The secret to duplication is making your opportunity into something that is so much fun and so easy to do that everyone wants to join. If you want to continually sponsor more people into the business, you need to find a way to provide information about your company without making a hard sell. Holding home parties is a great way to provide that information and at the same time, do it in a way that is clearly fun and easy. It’s a great way to duplicate.

Here are four things you can do at your parties to attract others to your company.

First, share your story. If you can’t say it in two to three minutes, rewrite it until you can. Instead of bragging about everything you’ve done, you might say something like, “When you join our company you’ll have a chance to earn some fantastic prizes and trips just as I have over the past several years. What I love about this company besides the earnings are the special perks!”

Second, ask questions to keep guests engaged. “Wouldn’t it be great to have the ability to pay off your credit cards?” “Could you get excited about earning a free trip to an exotic location every year?” When you ask questions at the party, you allow your guests to put themselves in your position; you let them think about how they can benefit from the opportunity.

Third, after your presentation, stop talking and listen to the conversations going on between the guests. Here are some statements I’ve overheard during my years of presenting home parties:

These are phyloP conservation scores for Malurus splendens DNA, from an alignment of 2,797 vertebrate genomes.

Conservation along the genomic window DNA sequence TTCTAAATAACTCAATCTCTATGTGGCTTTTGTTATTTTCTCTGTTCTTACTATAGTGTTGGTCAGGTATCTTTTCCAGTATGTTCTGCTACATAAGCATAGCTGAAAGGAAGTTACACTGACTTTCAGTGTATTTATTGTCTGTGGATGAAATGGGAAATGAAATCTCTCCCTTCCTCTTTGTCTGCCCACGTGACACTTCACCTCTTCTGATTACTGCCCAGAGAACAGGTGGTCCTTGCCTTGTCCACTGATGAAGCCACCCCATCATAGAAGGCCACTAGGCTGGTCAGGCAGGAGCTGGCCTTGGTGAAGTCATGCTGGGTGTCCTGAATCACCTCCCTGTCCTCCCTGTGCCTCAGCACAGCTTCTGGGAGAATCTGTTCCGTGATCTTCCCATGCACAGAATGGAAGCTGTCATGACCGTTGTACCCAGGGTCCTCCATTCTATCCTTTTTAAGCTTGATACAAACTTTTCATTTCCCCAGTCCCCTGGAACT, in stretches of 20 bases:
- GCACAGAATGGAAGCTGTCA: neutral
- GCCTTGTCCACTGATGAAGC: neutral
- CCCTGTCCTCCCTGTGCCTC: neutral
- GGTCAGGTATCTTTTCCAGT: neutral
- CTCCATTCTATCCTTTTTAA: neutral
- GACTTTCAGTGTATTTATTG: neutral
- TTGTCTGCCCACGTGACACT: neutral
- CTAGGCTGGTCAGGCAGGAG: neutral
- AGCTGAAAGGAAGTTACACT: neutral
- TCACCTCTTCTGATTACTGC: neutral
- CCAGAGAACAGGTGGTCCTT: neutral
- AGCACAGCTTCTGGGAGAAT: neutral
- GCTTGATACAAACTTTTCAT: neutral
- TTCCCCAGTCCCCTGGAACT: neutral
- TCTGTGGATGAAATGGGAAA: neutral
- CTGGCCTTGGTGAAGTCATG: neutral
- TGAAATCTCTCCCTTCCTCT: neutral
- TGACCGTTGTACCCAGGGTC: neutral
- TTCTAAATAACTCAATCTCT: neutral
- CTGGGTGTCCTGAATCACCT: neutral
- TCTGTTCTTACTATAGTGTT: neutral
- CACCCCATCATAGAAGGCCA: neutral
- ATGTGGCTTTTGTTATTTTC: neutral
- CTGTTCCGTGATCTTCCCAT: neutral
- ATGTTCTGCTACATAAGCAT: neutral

“I love being home with the kids, but I sure do miss the paycheck….”

“I wish I could afford to buy more, but our income is limited—my husband’s been laid off….”

“I wonder how much money she makes doing this…?”

“I think it would be fun to do this….”

Each snippet of conversation provides you with valuable information you can use when sharing the opportunity with guests at your parties.

Fourth, put on your best smile, have fun and let it look as easy! No one wants to be associated with someone who isn’t having fun and doesn’t love his or her job. A large percentage of the people who join a direct selling company already work another full-time job and are looking for a way to help make ends meet.

Ask yourself if you are making the business look too complicated. Remember that you are on display: the easier you make things look, the easier it will be for others to duplicate the process.

 

KAREN PHELPS is a member of the
National Speakers Association and has been
involved in direct sales for 22 years.
www.networkingtimes.com/link/phelps